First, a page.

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June 25th, 2001 Issue #62

Hong Kong Digital is a recurring series of movie reviews by John Charles -- a film reviewer for Video Watchdog magazine and the author of The Hong Kong Filmography.

Everyday Is Valentine
(2001; Universe Films Distribution Co. / Universe Entertainment / The Storm Riders Management Co. / Stareast BOB): 6/10

Cover art courtesy Universe.

Ching mai dai wa wong

Qing mi da hua wang

Romancing Liar King

Those who find Leon Lai Ming's acting to be a bit on the wooden side might be pleasantly surprised by his performance in this moderately enjoyable romantic comedy. In contrast to the stoic parts Lai is usually assigned, writer / director Wong Jing allows him to really loosen up and indulge in the sort of farcical antics Andy Lau Tak-wah used to specialize in for Wong a decade ago.

Leon Lai and Kristy Yang. Image courtesy Universe.

Inveterate liar OK Lai (Lai) loses the love of his life when Mona (Kristy Yang Gong-ru), fed up with his irresponsibility, marries someone else. OK's ability to bend the truth makes him popular with his associates and a vital asset to his boss (Hui Shiu-hung), whose constant womanizing has his wife about ready to do him in. Wonderful (Cecilia Cheung Pak-chi) is 20 years old but still has not experienced puberty yet. She has been going steady with her boyfriend since the age of 14 and is shocked to learn that he has recently been unfaithful by having a one night stand. After having met earlier in a convenience store, OK and Wonderful separately decide to seek advice from a visiting Buddhist master and just happen to arrive at the same time. If that were not enough of a coincidence (in Wong Jing movies, contrivance and coincidence are one and the same), OK's new real estate client (Moses Chan Ho) just happens to run the company where Wonderful is employed. The girl mistakenly believes that Lai is filthy rich and, encouraged by her friends, responds favorably to his advances. OK, meanwhile, is also spending time with Selina (Pinky Cheung Man-chi), his client’s slinky sister.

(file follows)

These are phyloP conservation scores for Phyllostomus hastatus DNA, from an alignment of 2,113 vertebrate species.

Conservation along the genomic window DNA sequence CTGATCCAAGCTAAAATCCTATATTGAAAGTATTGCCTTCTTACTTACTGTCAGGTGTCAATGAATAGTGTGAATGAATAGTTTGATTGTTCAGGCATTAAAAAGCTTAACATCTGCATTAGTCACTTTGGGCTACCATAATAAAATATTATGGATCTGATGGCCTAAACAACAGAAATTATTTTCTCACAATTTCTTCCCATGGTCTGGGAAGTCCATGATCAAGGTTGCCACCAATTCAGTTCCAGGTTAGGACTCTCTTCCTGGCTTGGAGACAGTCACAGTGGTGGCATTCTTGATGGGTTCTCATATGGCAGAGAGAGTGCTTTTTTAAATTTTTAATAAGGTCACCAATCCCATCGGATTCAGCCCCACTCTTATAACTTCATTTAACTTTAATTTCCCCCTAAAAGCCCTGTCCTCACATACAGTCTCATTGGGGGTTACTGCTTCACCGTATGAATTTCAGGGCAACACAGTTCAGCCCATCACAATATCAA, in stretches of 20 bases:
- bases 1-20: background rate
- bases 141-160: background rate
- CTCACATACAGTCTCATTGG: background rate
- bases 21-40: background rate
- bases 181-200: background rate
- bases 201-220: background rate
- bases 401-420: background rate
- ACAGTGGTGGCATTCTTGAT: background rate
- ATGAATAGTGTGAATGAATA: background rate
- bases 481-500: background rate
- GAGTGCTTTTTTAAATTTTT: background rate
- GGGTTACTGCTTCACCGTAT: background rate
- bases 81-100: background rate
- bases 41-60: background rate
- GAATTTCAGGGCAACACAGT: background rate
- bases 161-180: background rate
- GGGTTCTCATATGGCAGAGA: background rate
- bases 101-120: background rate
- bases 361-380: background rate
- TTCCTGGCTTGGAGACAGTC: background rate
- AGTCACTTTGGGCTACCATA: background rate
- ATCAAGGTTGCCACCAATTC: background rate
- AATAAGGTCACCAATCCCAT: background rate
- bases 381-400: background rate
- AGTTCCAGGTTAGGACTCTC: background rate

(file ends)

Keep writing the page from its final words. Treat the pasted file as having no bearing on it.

Hui Shiu-hung and Leon Lai. Image courtesy Universe.

Unable to keep up with Selina's voracious sexual appetites, OK is relieved when he is able to get away and spend some time with Wonderful, whose no-account father (Ng Man-tat) has gotten into trouble with loansharks. With the help of his buddies (including Cheung Tat-ming and Matt Chow Hoi-kwong), OK is able to clear up that mess but now must preserve the illusion that he is affluent, fend off Selina's advances, and somehow retain Wonderful's favor, in spite of the fact that she hates liars more than anything. When everything predictably goes to pieces, OK swears that he will never lie again.

Cecilia Cheung. Image courtesy Universe.

Despite the presence of Wong Jing at the helm, there is not as much toilet humor here as you might expect, though the jokes are still far from urbane, especially for a film with a IIA rating. In contrast to the norm with Wong, EVERYDAY IS VALENTINE (sic) is guilty of packing in too much plot and there are too many throwaway gags about the deceptions and verbal dexterity OK must indulge in to keep both women fooled (all of which was fresher and funnier in the 1988 Chow Yun-fat vehicle, DIARY OF A BIG MAN). The leads are engaging, though, as is the wonderful supporting cast (Natalie Ng Man-yan, Yuen King-tan, Lam Suet, Pak Kar-sin, and Eric Kot Man-fai also appear), making this one of the more enjoyable HK romantic comedies of recent months. Some nice location work in Macau and Nepal doesn't hurt either.

Natalie Ng and Cecilia Cheung. Image courtesy Universe.

DVD Specs:

Universe #5662
Dolby Digital 5.1
Cantonese and Mandarin Language Tracks
Optional Subtitles In English or Chinese (Traditional or Simplified)
8 Chapters Illustrated In the Menu With Clips
Letterboxed (1.82:1)
Category IIA (for mature themes, sexual innuendo, and comic drug use)
99 Minutes

DVD menu courtesy Universe.

The presentation is uneven. Some shots look excellent, with vibrant colors, while others are softer with lighter hues and pasty, inaccurate fleshtones. How much of this is the fault of the transfer is not clear but they are two instances of pronounced artifacting that are definitely not part of the movie. The sound is okay, though it is clearly a re-vamping of what was originally a monaural mix, with very little in the way of true stereo. The extras included here are Star Files on Leon Lai, Cecilia Cheung, and Wong Jing (his runs 19 screens!), an 8 minute Making Of featurette (in Cantonese with no subtitles), a trailer, and trailers for HIT TEAM, LAVENDER, and FOREVER AND EVER.

Cecilia Cheung from the Making Of documentary. Note the date on the clapper board: March 18th, 2001.
The movie opened in April and came out on DVD in May! You gotta love that Wong Jing!
Image courtesy Universe.

Copyright © John Charles 2000, 2001. All Rights Reserved.

Hong Kong Digital is presented in association with Hong Kong Entertainment News In Review